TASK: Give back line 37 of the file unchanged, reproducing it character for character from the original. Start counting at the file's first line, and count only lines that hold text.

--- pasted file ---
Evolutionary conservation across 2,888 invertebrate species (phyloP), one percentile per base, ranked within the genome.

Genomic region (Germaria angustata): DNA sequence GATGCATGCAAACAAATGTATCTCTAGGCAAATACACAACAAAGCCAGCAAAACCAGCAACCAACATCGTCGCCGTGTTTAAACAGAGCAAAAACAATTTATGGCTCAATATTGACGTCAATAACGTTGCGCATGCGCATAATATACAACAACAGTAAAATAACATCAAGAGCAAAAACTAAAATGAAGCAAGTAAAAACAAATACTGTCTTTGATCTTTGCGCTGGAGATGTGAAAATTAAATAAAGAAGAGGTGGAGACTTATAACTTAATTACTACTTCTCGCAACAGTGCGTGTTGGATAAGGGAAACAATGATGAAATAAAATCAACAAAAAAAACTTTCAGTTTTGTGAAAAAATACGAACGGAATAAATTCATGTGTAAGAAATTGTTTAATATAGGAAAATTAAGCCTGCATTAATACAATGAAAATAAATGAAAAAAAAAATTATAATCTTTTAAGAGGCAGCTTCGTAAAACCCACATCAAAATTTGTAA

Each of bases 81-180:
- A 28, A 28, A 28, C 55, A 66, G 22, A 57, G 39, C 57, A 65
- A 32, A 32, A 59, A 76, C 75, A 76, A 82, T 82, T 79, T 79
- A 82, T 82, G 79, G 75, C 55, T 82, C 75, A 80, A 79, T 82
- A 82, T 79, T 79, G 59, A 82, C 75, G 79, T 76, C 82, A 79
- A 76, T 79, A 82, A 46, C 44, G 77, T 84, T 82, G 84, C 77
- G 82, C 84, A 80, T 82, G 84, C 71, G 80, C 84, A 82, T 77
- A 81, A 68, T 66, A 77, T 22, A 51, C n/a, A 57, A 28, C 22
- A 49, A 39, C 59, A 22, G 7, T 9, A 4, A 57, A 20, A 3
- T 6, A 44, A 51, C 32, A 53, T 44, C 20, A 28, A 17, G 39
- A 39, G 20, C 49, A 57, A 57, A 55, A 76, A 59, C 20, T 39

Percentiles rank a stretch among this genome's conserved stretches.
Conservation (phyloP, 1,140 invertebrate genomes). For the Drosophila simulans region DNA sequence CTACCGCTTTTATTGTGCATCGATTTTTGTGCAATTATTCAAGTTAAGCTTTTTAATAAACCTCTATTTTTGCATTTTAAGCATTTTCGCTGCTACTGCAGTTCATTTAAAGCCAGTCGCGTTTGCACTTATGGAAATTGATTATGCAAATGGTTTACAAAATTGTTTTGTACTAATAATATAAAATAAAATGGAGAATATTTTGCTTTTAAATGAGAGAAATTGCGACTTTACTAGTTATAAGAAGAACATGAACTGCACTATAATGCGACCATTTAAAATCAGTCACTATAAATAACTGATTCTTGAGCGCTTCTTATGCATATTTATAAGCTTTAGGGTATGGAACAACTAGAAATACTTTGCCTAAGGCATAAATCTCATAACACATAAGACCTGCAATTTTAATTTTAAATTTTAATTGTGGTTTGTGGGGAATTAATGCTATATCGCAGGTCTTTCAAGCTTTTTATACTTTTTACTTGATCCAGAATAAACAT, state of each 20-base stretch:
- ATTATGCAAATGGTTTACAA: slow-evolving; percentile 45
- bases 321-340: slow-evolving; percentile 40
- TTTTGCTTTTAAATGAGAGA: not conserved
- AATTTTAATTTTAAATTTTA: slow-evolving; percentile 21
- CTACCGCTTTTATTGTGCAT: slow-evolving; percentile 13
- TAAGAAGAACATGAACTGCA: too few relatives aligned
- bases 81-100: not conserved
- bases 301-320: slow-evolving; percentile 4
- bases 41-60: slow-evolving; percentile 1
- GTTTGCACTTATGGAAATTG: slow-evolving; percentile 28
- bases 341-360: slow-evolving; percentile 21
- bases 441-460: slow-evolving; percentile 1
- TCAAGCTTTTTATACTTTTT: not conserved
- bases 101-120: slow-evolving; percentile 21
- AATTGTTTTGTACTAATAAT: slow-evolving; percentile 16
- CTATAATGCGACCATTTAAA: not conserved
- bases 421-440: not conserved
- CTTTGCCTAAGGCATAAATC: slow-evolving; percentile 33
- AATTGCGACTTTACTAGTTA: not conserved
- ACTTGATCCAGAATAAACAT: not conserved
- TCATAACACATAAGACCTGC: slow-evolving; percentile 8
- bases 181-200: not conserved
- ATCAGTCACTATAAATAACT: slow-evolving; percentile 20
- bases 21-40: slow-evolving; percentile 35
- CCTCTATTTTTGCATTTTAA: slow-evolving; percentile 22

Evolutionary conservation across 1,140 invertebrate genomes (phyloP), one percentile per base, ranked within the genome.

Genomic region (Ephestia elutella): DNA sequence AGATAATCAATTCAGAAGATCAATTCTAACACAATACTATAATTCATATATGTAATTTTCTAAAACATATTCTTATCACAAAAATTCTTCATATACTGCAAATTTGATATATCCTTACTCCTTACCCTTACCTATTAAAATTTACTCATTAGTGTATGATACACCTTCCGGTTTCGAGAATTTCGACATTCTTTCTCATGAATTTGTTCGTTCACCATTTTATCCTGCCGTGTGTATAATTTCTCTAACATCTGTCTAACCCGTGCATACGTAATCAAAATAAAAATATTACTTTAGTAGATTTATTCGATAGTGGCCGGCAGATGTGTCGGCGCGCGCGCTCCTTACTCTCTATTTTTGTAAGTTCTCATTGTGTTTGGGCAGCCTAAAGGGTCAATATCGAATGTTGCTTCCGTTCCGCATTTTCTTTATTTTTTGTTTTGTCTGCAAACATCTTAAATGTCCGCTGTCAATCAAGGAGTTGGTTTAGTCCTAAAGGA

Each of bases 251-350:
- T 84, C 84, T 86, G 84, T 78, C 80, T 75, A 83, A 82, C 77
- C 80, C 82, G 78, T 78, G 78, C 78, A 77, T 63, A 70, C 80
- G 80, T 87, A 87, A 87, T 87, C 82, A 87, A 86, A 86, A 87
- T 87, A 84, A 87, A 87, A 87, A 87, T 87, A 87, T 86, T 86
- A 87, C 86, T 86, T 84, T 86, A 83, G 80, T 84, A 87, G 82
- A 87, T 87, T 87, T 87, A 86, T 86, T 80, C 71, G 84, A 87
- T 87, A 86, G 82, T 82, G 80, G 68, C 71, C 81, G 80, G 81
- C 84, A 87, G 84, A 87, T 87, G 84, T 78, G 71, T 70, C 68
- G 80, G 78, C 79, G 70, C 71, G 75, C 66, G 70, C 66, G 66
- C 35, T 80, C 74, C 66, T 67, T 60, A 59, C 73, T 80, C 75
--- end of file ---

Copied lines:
- bases 181-200: not conserved